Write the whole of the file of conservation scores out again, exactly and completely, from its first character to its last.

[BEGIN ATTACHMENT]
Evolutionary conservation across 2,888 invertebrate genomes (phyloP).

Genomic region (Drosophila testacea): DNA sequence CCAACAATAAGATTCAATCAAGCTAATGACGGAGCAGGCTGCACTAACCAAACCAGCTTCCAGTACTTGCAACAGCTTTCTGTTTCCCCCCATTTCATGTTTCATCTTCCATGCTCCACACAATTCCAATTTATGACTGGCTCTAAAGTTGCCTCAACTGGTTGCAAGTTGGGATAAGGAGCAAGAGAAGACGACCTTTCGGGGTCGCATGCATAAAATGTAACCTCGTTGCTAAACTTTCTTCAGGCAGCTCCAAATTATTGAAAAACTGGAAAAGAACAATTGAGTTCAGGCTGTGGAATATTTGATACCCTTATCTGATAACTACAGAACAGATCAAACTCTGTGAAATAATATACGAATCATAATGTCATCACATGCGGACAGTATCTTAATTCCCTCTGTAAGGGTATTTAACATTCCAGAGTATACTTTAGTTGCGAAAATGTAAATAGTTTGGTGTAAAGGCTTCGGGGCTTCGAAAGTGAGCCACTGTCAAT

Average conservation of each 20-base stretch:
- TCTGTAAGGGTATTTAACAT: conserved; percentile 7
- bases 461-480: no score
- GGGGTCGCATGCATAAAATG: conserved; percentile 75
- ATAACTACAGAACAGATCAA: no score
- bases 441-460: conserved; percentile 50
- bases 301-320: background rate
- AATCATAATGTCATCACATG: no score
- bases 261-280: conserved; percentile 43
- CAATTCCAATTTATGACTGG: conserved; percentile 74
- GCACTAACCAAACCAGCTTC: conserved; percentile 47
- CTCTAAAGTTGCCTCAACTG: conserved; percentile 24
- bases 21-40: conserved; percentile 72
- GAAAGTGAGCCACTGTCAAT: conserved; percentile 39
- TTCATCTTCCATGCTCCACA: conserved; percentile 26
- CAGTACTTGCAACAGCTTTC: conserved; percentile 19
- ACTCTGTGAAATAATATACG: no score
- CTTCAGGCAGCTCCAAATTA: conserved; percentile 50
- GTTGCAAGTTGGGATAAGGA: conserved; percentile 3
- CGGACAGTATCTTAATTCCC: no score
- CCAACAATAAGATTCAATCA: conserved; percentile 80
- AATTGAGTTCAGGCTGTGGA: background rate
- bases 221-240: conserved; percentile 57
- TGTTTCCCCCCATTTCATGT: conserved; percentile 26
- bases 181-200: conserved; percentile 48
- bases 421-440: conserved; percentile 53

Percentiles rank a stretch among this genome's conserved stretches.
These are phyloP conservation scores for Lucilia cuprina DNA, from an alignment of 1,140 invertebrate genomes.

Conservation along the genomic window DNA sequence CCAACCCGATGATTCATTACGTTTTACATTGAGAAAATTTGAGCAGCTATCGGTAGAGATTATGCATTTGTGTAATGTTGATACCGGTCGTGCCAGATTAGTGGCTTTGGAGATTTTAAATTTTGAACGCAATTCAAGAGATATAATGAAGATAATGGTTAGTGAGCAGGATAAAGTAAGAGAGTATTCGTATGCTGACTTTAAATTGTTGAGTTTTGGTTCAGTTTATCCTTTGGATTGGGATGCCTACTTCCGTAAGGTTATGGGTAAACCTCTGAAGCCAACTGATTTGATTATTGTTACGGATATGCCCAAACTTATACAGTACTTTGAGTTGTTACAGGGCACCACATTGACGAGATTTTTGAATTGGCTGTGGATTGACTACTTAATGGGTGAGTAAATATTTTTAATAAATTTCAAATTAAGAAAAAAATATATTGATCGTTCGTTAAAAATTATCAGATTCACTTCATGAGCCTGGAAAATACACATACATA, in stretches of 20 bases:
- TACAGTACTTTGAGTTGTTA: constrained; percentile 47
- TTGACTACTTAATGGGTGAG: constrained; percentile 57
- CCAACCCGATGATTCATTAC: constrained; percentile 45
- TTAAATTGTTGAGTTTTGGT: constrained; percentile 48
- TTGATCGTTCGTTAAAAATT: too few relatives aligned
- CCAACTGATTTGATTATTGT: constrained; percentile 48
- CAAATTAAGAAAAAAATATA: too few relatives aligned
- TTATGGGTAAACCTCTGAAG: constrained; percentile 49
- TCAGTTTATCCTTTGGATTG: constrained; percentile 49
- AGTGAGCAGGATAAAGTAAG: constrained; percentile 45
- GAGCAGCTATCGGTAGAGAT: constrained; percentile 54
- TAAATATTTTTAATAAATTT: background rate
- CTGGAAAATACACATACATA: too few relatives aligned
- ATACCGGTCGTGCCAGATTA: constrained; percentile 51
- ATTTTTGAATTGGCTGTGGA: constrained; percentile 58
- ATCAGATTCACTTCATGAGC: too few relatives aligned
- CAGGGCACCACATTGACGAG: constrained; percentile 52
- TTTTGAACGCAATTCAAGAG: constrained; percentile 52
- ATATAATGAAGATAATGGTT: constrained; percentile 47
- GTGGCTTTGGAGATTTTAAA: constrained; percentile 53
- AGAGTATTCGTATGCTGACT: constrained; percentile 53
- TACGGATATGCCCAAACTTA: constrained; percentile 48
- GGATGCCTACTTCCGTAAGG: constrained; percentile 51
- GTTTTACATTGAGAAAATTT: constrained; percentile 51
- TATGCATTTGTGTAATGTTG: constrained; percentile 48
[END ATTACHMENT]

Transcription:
Evolutionary conservation across 2,888 invertebrate genomes (phyloP).

Genomic region (Drosophila testacea): DNA sequence CCAACAATAAGATTCAATCAAGCTAATGACGGAGCAGGCTGCACTAACCAAACCAGCTTCCAGTACTTGCAACAGCTTTCTGTTTCCCCCCATTTCATGTTTCATCTTCCATGCTCCACACAATTCCAATTTATGACTGGCTCTAAAGTTGCCTCAACTGGTTGCAAGTTGGGATAAGGAGCAAGAGAAGACGACCTTTCGGGGTCGCATGCATAAAATGTAACCTCGTTGCTAAACTTTCTTCAGGCAGCTCCAAATTATTGAAAAACTGGAAAAGAACAATTGAGTTCAGGCTGTGGAATATTTGATACCCTTATCTGATAACTACAGAACAGATCAAACTCTGTGAAATAATATACGAATCATAATGTCATCACATGCGGACAGTATCTTAATTCCCTCTGTAAGGGTATTTAACATTCCAGAGTATACTTTAGTTGCGAAAATGTAAATAGTTTGGTGTAAAGGCTTCGGGGCTTCGAAAGTGAGCCACTGTCAAT

Average conservation of each 20-base stretch:
- TCTGTAAGGGTATTTAACAT: conserved; percentile 7
- bases 461-480: no score
- GGGGTCGCATGCATAAAATG: conserved; percentile 75
- ATAACTACAGAACAGATCAA: no score
- bases 441-460: conserved; percentile 50
- bases 301-320: background rate
- AATCATAATGTCATCACATG: no score
- bases 261-280: conserved; percentile 43
- CAATTCCAATTTATGACTGG: conserved; percentile 74
- GCACTAACCAAACCAGCTTC: conserved; percentile 47
- CTCTAAAGTTGCCTCAACTG: conserved; percentile 24
- bases 21-40: conserved; percentile 72
- GAAAGTGAGCCACTGTCAAT: conserved; percentile 39
- TTCATCTTCCATGCTCCACA: conserved; percentile 26
- CAGTACTTGCAACAGCTTTC: conserved; percentile 19
- ACTCTGTGAAATAATATACG: no score
- CTTCAGGCAGCTCCAAATTA: conserved; percentile 50
- GTTGCAAGTTGGGATAAGGA: conserved; percentile 3
- CGGACAGTATCTTAATTCCC: no score
- CCAACAATAAGATTCAATCA: conserved; percentile 80
- AATTGAGTTCAGGCTGTGGA: background rate
- bases 221-240: conserved; percentile 57
- TGTTTCCCCCCATTTCATGT: conserved; percentile 26
- bases 181-200: conserved; percentile 48
- bases 421-440: conserved; percentile 53

Percentiles rank a stretch among this genome's conserved stretches.
These are phyloP conservation scores for Lucilia cuprina DNA, from an alignment of 1,140 invertebrate genomes.

Conservation along the genomic window DNA sequence CCAACCCGATGATTCATTACGTTTTACATTGAGAAAATTTGAGCAGCTATCGGTAGAGATTATGCATTTGTGTAATGTTGATACCGGTCGTGCCAGATTAGTGGCTTTGGAGATTTTAAATTTTGAACGCAATTCAAGAGATATAATGAAGATAATGGTTAGTGAGCAGGATAAAGTAAGAGAGTATTCGTATGCTGACTTTAAATTGTTGAGTTTTGGTTCAGTTTATCCTTTGGATTGGGATGCCTACTTCCGTAAGGTTATGGGTAAACCTCTGAAGCCAACTGATTTGATTATTGTTACGGATATGCCCAAACTTATACAGTACTTTGAGTTGTTACAGGGCACCACATTGACGAGATTTTTGAATTGGCTGTGGATTGACTACTTAATGGGTGAGTAAATATTTTTAATAAATTTCAAATTAAGAAAAAAATATATTGATCGTTCGTTAAAAATTATCAGATTCACTTCATGAGCCTGGAAAATACACATACATA, in stretches of 20 bases:
- TACAGTACTTTGAGTTGTTA: constrained; percentile 47
- TTGACTACTTAATGGGTGAG: constrained; percentile 57
- CCAACCCGATGATTCATTAC: constrained; percentile 45
- TTAAATTGTTGAGTTTTGGT: constrained; percentile 48
- TTGATCGTTCGTTAAAAATT: too few relatives aligned
- CCAACTGATTTGATTATTGT: constrained; percentile 48
- CAAATTAAGAAAAAAATATA: too few relatives aligned
- TTATGGGTAAACCTCTGAAG: constrained; percentile 49
- TCAGTTTATCCTTTGGATTG: constrained; percentile 49
- AGTGAGCAGGATAAAGTAAG: constrained; percentile 45
- GAGCAGCTATCGGTAGAGAT: constrained; percentile 54
- TAAATATTTTTAATAAATTT: background rate
- CTGGAAAATACACATACATA: too few relatives aligned
- ATACCGGTCGTGCCAGATTA: constrained; percentile 51
- ATTTTTGAATTGGCTGTGGA: constrained; percentile 58
- ATCAGATTCACTTCATGAGC: too few relatives aligned
- CAGGGCACCACATTGACGAG: constrained; percentile 52
- TTTTGAACGCAATTCAAGAG: constrained; percentile 52
- ATATAATGAAGATAATGGTT: constrained; percentile 47
- GTGGCTTTGGAGATTTTAAA: constrained; percentile 53
- AGAGTATTCGTATGCTGACT: constrained; percentile 53
- TACGGATATGCCCAAACTTA: constrained; percentile 48
- GGATGCCTACTTCCGTAAGG: constrained; percentile 51
- GTTTTACATTGAGAAAATTT: constrained; percentile 51
- TATGCATTTGTGTAATGTTG: constrained; percentile 48